A "Unified Theory of Autism"
Early in his career, Dr. Wigler developed methods for engineering animal cells with his collaborators at Columbia University, Richard Axel and Saul Silverstein. These methods are the basis for many discoveries in genetics, and the means for producing medicines used to treat heart disease, cancer, and strokes. Dr. Wigler continued his genetic explorations, and in the early 1980s isolated the first human cancer genes. In the mid 80s, Dr. Wigler and his collaborators demonstrated conservation of cellular pathways in humans and yeast, thereby providing deep insights into the function of the cancer genes.
In the early 1990s, Drs. Wigler and Clark Still developed a method for building vast chemically indexed libraries of compounds, an approach that is still in use for drug discovery. During the same period, Wigler’s group developed the concept and applications of representational analysis, RDA, which led to identifying new cancer genes and viruses. He later enhanced this concept through use of microarrays, a method now widely used commercially for genetic typing.
Dr. Wigler’s research is presently focused on the genomics of cancer and genetic disorders. He expects this work will eventually improve the targeting of cancer treatment and lead to early detection tests for cancer. His studies in human genetics led to the discovery of a vast source of genetic variability known as copy number variation (CNV), and to the breakthrough that spontaneous germline mutation is likely to be a contributing factor in autism. His genetic theories and methods suggest to new approaches to understand many other cognitive and physical abnormalities.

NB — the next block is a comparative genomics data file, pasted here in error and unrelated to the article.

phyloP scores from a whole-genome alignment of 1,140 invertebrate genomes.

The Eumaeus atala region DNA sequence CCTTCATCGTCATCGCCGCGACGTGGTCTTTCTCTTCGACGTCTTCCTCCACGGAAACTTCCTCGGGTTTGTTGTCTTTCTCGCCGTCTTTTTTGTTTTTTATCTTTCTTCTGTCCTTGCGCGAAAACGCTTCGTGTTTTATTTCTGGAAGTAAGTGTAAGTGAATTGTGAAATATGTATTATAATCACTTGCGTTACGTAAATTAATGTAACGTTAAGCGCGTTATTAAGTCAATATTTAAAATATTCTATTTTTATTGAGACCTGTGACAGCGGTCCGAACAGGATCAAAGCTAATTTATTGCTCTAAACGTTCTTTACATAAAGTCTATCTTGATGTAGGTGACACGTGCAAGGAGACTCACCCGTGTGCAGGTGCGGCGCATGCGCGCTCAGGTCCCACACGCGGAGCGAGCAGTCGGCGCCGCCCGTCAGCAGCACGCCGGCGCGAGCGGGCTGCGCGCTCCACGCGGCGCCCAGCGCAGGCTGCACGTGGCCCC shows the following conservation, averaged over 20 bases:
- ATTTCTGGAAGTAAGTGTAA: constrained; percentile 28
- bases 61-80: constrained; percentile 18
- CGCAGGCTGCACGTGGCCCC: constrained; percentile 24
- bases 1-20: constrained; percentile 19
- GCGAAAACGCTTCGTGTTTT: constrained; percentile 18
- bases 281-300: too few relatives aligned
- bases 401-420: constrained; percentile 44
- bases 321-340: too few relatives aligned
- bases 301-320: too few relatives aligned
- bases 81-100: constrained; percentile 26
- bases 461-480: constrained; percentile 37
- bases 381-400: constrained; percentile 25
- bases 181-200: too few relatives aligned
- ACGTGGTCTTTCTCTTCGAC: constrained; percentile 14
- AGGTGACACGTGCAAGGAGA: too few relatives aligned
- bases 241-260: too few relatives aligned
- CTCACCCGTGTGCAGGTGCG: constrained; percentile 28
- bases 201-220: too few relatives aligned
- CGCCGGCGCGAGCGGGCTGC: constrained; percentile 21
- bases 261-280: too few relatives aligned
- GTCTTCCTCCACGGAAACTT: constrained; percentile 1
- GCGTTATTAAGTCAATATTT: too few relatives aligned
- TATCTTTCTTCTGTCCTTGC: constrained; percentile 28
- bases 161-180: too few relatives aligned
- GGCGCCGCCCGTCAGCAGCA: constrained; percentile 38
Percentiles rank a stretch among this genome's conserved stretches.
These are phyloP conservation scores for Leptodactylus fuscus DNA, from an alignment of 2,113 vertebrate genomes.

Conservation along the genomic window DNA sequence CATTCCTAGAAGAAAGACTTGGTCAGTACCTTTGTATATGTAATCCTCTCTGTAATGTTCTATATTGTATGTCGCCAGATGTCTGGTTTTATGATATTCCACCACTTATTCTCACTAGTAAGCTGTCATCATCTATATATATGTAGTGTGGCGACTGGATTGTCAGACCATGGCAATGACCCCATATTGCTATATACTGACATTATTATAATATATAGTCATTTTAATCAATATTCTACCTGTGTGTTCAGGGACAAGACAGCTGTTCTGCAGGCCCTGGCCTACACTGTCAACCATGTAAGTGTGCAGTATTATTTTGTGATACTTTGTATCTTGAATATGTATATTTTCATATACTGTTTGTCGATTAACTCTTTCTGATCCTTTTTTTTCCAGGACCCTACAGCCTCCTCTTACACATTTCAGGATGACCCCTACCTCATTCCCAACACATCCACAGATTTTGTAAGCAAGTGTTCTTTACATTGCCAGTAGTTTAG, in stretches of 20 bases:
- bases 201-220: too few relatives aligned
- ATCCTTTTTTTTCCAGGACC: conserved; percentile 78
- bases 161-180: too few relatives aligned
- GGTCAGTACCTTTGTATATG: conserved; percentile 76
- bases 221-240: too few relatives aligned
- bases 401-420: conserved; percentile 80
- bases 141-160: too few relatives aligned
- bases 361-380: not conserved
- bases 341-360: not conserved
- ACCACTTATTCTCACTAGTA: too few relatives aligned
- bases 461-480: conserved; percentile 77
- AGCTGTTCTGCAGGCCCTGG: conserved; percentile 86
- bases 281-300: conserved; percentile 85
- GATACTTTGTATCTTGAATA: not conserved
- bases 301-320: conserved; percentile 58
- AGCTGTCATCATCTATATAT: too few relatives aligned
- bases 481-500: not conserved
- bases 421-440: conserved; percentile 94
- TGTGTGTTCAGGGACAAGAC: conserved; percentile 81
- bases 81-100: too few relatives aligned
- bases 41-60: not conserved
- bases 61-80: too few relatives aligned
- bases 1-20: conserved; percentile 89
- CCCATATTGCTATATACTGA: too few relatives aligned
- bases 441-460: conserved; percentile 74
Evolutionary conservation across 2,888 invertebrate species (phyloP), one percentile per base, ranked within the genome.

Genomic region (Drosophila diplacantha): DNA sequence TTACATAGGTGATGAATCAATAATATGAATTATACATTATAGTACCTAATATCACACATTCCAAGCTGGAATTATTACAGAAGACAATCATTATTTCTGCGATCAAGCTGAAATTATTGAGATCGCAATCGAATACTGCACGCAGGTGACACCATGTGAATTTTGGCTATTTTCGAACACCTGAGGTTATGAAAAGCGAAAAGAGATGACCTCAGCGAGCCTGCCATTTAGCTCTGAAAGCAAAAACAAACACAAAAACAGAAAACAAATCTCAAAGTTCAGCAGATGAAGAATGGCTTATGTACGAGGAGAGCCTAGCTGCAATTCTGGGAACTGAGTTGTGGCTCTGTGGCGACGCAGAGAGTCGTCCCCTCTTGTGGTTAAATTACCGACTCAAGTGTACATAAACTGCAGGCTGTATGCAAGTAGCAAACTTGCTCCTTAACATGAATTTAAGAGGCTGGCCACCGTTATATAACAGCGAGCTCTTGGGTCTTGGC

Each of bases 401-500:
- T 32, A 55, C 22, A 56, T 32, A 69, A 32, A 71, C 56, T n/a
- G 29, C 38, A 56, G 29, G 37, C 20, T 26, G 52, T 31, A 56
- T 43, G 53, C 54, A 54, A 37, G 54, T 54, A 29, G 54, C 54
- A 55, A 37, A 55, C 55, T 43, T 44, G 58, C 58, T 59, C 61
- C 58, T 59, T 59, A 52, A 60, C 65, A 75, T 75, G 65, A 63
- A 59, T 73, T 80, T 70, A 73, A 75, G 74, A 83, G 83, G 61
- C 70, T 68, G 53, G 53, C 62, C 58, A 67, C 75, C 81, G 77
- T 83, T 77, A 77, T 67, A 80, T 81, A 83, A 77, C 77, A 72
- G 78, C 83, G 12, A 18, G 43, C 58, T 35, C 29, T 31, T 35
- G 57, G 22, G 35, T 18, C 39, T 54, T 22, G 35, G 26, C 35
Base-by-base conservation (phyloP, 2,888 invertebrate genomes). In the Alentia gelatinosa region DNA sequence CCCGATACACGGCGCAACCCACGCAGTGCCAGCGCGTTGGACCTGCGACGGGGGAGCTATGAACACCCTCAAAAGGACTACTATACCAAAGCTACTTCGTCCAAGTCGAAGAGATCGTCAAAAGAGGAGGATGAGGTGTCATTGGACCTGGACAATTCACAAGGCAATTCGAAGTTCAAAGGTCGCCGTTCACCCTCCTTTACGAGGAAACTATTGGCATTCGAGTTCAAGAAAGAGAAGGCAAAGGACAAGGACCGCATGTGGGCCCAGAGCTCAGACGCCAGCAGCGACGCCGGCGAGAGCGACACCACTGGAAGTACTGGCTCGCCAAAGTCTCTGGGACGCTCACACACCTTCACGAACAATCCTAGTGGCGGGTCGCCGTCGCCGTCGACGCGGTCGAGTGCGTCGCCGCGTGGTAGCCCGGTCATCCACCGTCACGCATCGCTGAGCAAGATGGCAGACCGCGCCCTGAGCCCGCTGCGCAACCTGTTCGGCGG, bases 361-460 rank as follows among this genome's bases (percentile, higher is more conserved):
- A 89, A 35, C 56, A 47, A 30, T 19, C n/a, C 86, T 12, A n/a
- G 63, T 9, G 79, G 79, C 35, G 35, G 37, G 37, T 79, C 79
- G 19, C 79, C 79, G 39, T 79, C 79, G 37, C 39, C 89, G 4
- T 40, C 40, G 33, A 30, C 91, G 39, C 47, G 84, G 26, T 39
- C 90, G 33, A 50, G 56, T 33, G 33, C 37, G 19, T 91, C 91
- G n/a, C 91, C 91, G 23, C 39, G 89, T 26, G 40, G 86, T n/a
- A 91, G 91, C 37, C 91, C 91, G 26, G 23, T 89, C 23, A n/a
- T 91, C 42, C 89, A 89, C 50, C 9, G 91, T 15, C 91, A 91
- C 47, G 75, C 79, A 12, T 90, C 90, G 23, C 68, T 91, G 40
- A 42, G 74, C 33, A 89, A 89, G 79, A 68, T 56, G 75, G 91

For his fundamental contributions to biomedical research, Dr. Wigler is a recipient of numerous awards and honors and is a member of the National Academy of Science and the American Academy of Arts and Sciences.
Question: What is the “unified theory of \r\nautism” that you’ve\r\ndeveloped?\r\n\r\n
Michael Wigler: The unified theory of autism\r\n attempts to\r\nreconcile several observations. \r\nThe first observation is that having siblings with autism is more\r\n common than\r\none would expect if each incidence of autism was random. \r\n So, if a child is born has autism, a\r\nbrother is born, the chances that that brother has autism are much \r\nhigher than\r\na male born to another family.\r\n\r\n
And twins, identical twins have an extremely high\r\nconcordance. Something like\r\n90%. There is no other cognitive\r\ndisorder whose concordance among identical twins is as high.\r\n\r\n
So, those two facts tell you that there is a \r\ngenetic\r\ncomponent to autism. However,\r\nthere are families that have autistic children and there are large \r\nfamilies and\r\nonly one child will have autism. \r\nSo, the genetics would look to be complicated. There’s\r\n an inherited component because siblings have a higher\r\nrate of concurrence, but there might also be a sporadic component. So, the issue is how to reconcile\r\nthat.\r\n\r\n
I think that prior to our serious involvement in \r\nthe\r\nfield, people assumed there was what was called this complex inherited\r\nmodel. That there are many genes\r\nthat may be in the wrong state in the parents that come into some \r\ncombination\r\nin the child, so the children of these parents have a higher chance of \r\nhaving\r\nautism. But it’s not a classical\r\nMendelian pattern where half of your kids have it, or a quarter of your \r\nkids have\r\nit. Half will have it if it’s a\r\ndominant, a quarter if it’s recessive. \r\nThe pattern seems more complicated than that.\r\n\r\n